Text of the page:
by Staff Writers
Strasbourg, France (AFP) Dec 10, 2013
European lawmakers Tuesday approved a controversial fisheries accord with Morocco, allowing EU boats to return to the north African country's waters after being kicked out in 2011.
About 120 boats, mostly Spanish, from 11 European Union member states can now fish in Moroccan waters for the next four years.
Of a 30 million euro ($41 million) annual payment, 14 million euros will go to help develop Morocco's own fishing industry, the European Parliament said in a statement.
Ship owners will pay up to another 10 million euros to the Moroccan government to fish.
The 11 EU member states covered by the deal were listed as Spain, Portugal, Italy, France, Germany, Lithuania, Latvia, The Netherlands, Ireland, Poland and Britain.
Spain, however, has by far the greatest interest.
MEPs voted 310 in favour and 204 against the accord.
"This is an excellent deal for both sides which fulfils all the conditions requested by the European Parliament in its 2011 resolution, by ensuring both environmental sustainability and a proper return for the EU budget contribution," said Spanish MEP Carmen Fraga Estevez.
The MAP news agency cited Morocco's foreign minister welcoming the deal as opening up "large and promising" opportunities for ties with the EU and for the fishing industry.
In December 2011, the European Parliament blocked the deal, citing concerns over the terms and the legal position of Western Sahara, the former Spanish territory now controlled by Rabat.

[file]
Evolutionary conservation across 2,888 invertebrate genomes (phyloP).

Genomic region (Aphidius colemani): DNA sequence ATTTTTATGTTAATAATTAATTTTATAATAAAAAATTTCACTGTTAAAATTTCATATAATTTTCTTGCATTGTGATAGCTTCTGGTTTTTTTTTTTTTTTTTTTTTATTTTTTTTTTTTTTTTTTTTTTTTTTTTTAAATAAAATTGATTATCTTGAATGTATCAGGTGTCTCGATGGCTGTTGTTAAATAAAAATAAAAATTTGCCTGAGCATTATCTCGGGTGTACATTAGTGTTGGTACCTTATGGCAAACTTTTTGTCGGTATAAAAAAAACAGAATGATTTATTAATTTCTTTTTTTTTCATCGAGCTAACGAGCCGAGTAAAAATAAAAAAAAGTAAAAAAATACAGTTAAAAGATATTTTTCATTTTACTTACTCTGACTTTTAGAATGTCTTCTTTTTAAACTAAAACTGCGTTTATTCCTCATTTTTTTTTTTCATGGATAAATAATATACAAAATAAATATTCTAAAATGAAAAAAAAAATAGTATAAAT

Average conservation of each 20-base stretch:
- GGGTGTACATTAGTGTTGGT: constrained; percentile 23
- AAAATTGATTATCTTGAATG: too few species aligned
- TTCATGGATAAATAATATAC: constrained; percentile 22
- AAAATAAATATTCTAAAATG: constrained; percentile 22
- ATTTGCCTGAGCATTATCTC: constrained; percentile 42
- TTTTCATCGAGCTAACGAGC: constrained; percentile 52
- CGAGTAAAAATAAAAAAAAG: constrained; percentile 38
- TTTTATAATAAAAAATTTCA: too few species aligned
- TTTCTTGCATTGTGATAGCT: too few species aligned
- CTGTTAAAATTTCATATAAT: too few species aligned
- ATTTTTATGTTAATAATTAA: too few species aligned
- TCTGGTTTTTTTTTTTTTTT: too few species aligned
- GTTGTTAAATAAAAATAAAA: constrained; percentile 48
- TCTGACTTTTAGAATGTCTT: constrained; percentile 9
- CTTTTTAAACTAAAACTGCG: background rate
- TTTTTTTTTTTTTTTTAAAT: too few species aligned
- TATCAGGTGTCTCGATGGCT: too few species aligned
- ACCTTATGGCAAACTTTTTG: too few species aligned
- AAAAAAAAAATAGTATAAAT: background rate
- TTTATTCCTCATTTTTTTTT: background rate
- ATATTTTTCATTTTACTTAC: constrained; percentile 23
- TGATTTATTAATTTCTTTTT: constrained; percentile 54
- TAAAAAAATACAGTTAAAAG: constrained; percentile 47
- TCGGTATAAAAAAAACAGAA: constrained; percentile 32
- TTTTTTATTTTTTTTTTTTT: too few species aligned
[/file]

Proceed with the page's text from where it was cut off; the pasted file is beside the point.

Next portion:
In retaliation, Morocco banned all EU fishing boats.
Opponents said Tuesday that they believed the agreement still did not properly take into account the situation in Western Sahara.
The authorities there dispersed a protest against the accord at the weekend, according to witnesses and a Moroccan non-governmental organisation.
Morocco annexed Western Sahara after Spain withdrew in 1976 and Polisario fighters took up arms for an independent state.
A Polisario Front statement on Tuesday denounced the fisheries accord, warning that it could "destabilise an already explosive situation in the region."
The United Nations brokered a ceasefire in 1991 but a promised self-determination referendum for Western Sahara has never been held.
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